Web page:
Contrary to what several people have said above, if the qualities are not there in the violin, the best player in the world can't bring them out, though skill can go a long way towards making you not notice their absence--there's a whole lot to a great violin performance, and most people won't notice if a piece or two isn't present.

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16 minutes ago, Michael Darnton said:

 

-there's a whole lot to a great violin performance, and most people won't notice if a piece or two isn't present.

At least 90% of any musical performance is rhythm and timing. Most of the rest is intonation and a tiny fraction is the vagaries of the instrument it's played on. None the less just as in auto racing it's the last .001% that either wins the race or finishes somewhere in the pack.

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I like something that Solti supposedly told the CSO: only about 5% of the people sitting out there will understand what you are doing, so you should be doing it for yourself, not the audience. You and I aren't being paid to be members of the deaf 95%. :-)

 

15 minutes ago, nathan slobodkin said:

At least 90% of any musical performance is rhythm and timing. Most of the rest is intonation and a tiny fraction is the vagaries of the instrument it's played on. None the less just as in auto racing it's the last .001% that either wins the race or finishes somewhere in the pack.

 

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36 minutes ago, Michael Darnton said:

so it's a shame that a lot of teaching energy early on goes into tone production that can't be realized on the instruments involved and then never gets learned. That's why when good players hook up with a good instrument you hear them talk about how long it took them to realize what they had, if they do get it at all. I believe there are some other forces working against this understanding, as well.

Contrary to what several people have said above, if the qualities are not there in the violin, the best player in the world can't bring them out, though skill can go a long way towards making you not notice their absence--there's a whole lot to a great violin performance, and most people won't notice if a piece or two isn't present.

Yes! As a Cello teacher, I can only agree to that. Though there is a difference, some Instruments allow for more than others, good setup is often what is lacking. But it is one of my biggest frustrations, and many students just don't hear it either. Just three weeks ago I was told by an advanced student she she simply doesn't hear a difference and doesn't understand what I mean…. I could cry when a student tells me that.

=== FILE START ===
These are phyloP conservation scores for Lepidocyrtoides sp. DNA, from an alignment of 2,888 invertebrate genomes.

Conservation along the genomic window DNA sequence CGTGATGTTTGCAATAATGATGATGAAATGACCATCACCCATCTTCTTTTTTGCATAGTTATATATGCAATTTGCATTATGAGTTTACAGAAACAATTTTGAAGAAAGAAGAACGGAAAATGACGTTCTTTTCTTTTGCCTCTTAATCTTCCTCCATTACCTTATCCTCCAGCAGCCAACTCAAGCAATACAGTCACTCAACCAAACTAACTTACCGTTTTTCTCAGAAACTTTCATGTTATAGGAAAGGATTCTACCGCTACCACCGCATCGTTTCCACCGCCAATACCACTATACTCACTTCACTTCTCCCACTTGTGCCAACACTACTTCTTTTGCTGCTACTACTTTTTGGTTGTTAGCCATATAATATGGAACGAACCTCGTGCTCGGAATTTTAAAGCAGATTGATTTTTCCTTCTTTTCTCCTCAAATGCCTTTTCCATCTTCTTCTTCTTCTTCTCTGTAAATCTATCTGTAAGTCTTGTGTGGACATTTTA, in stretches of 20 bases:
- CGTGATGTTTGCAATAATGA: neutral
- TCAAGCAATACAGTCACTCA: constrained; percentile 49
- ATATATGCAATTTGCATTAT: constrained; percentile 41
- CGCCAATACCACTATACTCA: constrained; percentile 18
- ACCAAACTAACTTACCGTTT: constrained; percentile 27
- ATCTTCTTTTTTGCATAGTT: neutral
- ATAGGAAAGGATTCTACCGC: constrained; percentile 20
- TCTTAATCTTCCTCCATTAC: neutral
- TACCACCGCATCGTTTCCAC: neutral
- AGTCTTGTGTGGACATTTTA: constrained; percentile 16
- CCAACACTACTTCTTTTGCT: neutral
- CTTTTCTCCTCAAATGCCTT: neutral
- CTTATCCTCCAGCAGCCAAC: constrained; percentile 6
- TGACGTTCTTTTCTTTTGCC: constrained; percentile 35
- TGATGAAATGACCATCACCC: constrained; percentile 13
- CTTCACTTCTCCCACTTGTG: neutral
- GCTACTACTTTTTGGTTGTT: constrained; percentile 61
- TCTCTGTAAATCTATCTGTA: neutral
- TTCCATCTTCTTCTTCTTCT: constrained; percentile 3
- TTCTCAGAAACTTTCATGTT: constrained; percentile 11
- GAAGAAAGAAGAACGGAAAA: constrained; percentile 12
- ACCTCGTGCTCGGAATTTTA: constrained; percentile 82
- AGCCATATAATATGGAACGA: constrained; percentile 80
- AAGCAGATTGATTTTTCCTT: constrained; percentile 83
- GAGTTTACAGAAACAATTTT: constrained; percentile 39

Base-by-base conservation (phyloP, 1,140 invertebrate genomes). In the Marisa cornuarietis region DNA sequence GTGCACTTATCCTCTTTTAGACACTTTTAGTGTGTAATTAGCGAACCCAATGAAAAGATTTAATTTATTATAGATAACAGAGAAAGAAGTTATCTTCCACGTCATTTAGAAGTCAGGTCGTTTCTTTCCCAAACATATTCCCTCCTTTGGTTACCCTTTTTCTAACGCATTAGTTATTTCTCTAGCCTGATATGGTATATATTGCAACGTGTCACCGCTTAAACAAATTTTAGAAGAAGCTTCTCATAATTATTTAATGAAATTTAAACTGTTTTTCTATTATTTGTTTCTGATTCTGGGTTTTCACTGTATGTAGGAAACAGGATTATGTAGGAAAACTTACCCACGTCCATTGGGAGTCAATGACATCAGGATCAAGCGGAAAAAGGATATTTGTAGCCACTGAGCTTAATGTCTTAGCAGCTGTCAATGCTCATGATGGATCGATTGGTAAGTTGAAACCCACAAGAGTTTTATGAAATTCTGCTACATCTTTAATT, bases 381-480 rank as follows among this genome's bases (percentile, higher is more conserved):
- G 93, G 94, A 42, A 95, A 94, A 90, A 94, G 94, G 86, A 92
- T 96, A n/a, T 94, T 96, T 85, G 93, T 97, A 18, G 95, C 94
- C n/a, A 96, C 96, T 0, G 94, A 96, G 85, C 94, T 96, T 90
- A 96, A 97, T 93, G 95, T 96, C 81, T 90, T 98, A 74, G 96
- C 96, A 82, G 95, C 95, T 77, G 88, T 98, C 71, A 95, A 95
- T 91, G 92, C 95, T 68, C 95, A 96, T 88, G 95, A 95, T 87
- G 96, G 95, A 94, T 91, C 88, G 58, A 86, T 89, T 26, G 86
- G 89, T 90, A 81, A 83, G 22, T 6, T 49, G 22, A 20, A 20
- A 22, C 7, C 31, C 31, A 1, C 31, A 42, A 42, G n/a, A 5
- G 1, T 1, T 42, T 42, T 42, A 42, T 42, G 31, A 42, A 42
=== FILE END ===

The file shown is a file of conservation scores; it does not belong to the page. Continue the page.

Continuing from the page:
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27 minutes ago, baroquecello said:

Just three weeks ago I was told by an advanced student she she simply doesn't hear a difference and doesn't understand what I mean…. I could cry when a student tells me that.

A cellist in the Cleveland Orchestra taught me a trick: play open strings in one long bow stroke from a couple of inches up above the board to down near the bridge. Some instruments change a lot, some a little, the worst ones not at all. The best instruments make the absolute maximum variation you can imagine. If you can't make those sounds that way, which is the easiest way, you probably aren't going to get them any other way. If those sounds are there, you can use them. You might try that trick with your students. It's got the most impact when you are the one making the sound, not the one hearing it at a distance, which is why such a simple test is nice.

I have noticed that this test correlates with instruments that many players say have a "complex" sound, but not all complex instruments show variability---some simply have the complexity pedal welded to the metal, and you can't change them to anything else. This characteristic of fine variations with tiny nuances in bowing goes a long way towards making a complexly varying sound that doesn't wear on one like the unrelenting sound of a shop vac because every note, every instant, is slightly different from what's around it. Once I learned to hear this, I got a lot choosier about who I could listen to. I don't get it right away, but about three minutes with headphones sure separates the sheep from the goats. 

I think the main impediment to knowing this for students is that Suzuki teaches the "Kreisler Highway" and the concept that there is one "good sound" you are looking for that way. The implication is that all of the other sounds are the "bad way". I did this for a pretty good maker once, and when I commented that his violin didn't have any foggy sounds, and no grindy ones he replied "Isn't that great--you can't make a bad sound on my violins!" No, that's not great at all, but it's attractive to 12 year olds buying their first full-size who like an instrument that sounds great no matter how badly they approach it (and this is a huge percentage of the new instrument market!), and to other musicians with no control (because they never had an instrument that called them out on this factor).

To some extent both this characteristic and response are adjustable by a good setup person if they are present at all, but often they are just not.

I have had non-violinist audience members tell me about nearly walking out of concerts when the violin is a shop vac replica. The 5%, presumably.

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I see expressiveness as an interaction of a player with his/her instrument in a dialogue form. So it is neither the instrument alone nor the player alone. Maybe a good analogue is a team where one knows exactly how the other feels at the moment.

When it comes to making  there is no constructional feature which can explain 'expressiveness' as such. It is in my view it is a long process which extends to adjustments long time after completing the instrument to achieve an expressive quality.